The G20 Summit held last month in Osaka, Japan brought the world’s greatest leaders together to collectively address eight themes that influence robust global economic growth. The themes included the global economy, trade, and investment, innovation, environment and energy, employment, women’s empowerment, development, and health. When looking at the agenda, there were common issues that had technologists particularly keeping watch of outcomes: Data access and security and Artificial Intelligence (AI).
AI and AI-enabling technologies have become so ubiquitous within the past few years that they have impacted nearly every facet of our lives. Yet, with the promises of AI many concerns have surfaced in regards to globally-reaching media giants, social media platforms and technology behemoths that are trying to maintain control of their businesses, fend off government intrusion and appease consumer advocates.
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Leading up to the summit, technologists highly anticipated the meeting between the US and Chinese leaders. These talks were important to the state of AI and Machine Learning as many of leading companies in AI research and development produce or buy their hardware parts in China. Technology companies were pleased that tensions of a potential trade war were subsided, with the Consumer Technology Association, Semiconductor Industry Association, National Retail Federation and US Chamber of Commerce all expressing support of the leaders’ cooperation.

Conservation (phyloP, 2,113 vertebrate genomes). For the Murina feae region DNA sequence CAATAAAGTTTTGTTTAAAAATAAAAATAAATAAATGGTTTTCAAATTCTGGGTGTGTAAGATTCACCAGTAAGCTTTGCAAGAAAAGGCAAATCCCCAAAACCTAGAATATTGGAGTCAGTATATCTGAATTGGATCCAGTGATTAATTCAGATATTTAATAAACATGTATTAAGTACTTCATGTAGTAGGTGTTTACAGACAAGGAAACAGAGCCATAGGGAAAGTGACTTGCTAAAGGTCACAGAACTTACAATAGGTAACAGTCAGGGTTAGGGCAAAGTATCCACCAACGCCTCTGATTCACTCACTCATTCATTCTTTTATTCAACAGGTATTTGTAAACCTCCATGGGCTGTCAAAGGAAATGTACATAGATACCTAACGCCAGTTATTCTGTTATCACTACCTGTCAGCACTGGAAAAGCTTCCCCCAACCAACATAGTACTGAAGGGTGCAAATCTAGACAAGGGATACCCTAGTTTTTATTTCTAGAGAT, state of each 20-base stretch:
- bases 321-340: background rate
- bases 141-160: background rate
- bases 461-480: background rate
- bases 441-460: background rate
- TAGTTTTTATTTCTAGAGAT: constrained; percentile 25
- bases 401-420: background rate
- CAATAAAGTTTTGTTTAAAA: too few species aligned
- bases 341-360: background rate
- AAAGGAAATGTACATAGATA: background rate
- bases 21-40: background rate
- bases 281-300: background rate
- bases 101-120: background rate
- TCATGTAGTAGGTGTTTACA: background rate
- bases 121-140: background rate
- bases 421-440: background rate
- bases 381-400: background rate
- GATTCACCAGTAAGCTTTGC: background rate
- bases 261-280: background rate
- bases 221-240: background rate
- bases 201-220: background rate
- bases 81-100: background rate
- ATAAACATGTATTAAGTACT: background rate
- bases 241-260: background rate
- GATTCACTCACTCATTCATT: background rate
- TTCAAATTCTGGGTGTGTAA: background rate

An important topic on the agenda was the need to make sure AI technologies are used for ethical reasons. There are rampant concerns that the internet and social media are continuing to be used “for violent extremist and terrorist purposes,” cross-border data flow are presenting problems with intellectual property rights and security, and that software may inadvertently discriminate on ethnicity, sex, religion or other factors.
Both AI optimists and skeptics agree that cognitive technologies used for malicious ends could pose a real threat and steps should be taken to prevent this from happening. G20 finance ministers concluded countries need to cooperate to align domestic and international legal frameworks “to build trust and facilitate the free flow of data,” and, for the first time, agreed on G20’s own principles for responsible AI use. This includes a human-centric AI approach which calls on countries to use AI in a way that respects human rights and shares the benefits brought by it.
Leaders also took the opportunity towards better communication around data, privacy, and security internationally. Finance ministers confirmed that as data flows grow globally, it is important to secure trust related to privacy and security based on domestic and international laws. Furthermore, participants agreed that free flows of data will lead to the development of the whole world, including developing countries.
It is necessary to earn back people’s trust in the digital economy by giving them full control over their data, ensuring and protecting their privacy. On the other hand, it is important not to impede the development of the digital economy by imposing restrictive measures on data. This is a delicate balance that countries are willing to take steps toward resolution.
Overall, G20 leaders aimed to rebuild international trust and strengthen communication around data issues. Bringing these issues to the forefront will accelerate innovation in AI and machine learning.
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